MAIT cells recognize products of vitamin B synthesis from yeast and bacteria. The by-products of bacterial vitamin synthesis can be captured by the immune receptor MR1, which fine-tunes the MAIT cells for their role in the immune system, IANS reports.
“Humans are unable to make vitamin B and obtain it mostly from diet,” Lars Kjer-Nielsen, the leader of the study, said, according to IANS. “Because bacteria can synthesize vitamin B, our immune system uses this as a point of difference to recognize infection. Given the relative abundance of the MAIT cells lining mucosal and other surfaces, such as the intestine, the mouth and lungs, it is quite probable that they play a protective role in many infections from thrush to tuberculosis.”
The study allowed the researchers to determine the target of MAIT cells and how they were employed in the immune system. The discovery could open up new pathways for vaccines and therapeutics, IANS reports.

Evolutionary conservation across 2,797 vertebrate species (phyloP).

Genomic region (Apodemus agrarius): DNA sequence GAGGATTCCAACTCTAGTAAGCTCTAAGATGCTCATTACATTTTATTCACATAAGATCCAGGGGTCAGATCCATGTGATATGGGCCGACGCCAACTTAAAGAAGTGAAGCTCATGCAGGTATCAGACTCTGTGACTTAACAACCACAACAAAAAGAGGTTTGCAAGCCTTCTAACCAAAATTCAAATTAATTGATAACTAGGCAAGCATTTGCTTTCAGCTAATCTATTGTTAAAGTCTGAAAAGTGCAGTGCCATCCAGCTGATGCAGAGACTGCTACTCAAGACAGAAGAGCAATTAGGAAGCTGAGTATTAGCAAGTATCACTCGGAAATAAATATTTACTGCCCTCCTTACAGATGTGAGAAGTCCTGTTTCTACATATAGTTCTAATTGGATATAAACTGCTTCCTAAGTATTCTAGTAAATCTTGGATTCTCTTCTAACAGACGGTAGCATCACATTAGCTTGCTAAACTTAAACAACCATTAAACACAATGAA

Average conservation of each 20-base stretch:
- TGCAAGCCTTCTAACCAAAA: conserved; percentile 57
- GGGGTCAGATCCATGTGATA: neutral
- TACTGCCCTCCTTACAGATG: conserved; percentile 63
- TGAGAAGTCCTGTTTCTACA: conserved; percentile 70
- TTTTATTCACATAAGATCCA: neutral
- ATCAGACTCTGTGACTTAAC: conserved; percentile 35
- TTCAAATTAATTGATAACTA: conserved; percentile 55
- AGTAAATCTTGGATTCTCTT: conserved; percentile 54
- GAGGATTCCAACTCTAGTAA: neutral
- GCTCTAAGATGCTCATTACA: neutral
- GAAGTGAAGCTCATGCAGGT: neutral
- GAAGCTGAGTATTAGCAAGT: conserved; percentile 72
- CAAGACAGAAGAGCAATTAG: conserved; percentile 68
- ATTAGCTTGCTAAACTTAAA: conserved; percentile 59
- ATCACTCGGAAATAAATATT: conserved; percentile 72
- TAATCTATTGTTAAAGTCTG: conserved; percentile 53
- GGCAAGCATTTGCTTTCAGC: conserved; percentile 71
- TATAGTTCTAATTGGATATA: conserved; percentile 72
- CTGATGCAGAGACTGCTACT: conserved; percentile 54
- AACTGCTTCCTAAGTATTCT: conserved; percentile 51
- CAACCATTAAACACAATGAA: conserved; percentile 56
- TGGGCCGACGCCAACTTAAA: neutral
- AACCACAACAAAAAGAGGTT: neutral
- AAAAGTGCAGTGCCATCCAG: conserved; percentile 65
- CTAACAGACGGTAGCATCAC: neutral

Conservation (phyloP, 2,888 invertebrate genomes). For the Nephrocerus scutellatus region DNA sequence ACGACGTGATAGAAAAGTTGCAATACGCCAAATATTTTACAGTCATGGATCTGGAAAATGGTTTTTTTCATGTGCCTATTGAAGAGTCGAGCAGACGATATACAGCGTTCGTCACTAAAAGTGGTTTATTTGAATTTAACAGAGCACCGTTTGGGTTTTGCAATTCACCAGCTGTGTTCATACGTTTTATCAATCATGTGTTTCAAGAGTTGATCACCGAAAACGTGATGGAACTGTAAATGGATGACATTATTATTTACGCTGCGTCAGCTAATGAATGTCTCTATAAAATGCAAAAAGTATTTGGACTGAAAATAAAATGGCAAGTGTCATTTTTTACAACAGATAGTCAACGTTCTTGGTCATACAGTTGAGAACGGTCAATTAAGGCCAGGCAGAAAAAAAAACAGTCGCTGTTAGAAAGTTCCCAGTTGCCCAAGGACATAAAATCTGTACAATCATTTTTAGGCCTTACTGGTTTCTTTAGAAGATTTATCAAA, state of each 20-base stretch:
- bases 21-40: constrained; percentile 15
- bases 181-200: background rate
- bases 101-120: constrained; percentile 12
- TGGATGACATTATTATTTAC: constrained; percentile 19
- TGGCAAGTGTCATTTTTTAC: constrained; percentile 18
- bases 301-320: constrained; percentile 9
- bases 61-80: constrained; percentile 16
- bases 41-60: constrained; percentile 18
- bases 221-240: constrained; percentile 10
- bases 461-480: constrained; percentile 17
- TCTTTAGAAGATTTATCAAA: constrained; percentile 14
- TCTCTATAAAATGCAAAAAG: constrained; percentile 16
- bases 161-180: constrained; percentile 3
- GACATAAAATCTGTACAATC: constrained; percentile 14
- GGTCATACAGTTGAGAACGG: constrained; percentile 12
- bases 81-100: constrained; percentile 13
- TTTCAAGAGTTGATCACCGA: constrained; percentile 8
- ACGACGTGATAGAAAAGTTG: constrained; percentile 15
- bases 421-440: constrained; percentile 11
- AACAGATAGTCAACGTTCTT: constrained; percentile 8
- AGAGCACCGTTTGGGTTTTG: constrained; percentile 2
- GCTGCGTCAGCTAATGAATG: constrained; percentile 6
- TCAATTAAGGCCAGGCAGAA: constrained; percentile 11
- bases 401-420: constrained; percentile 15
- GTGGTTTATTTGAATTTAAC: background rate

“This is a major breakthrough in which Australian researchers have beaten many strong research teams around the world, becoming the first to unlock the mystery of what drives a key component of our immune system,” James McClusky, a University of Melbourne professor, said, according to IANS.
The joint study was led by scientists from the University of Melbourne and the University of Monash. The study was published in the scientific journal Nature.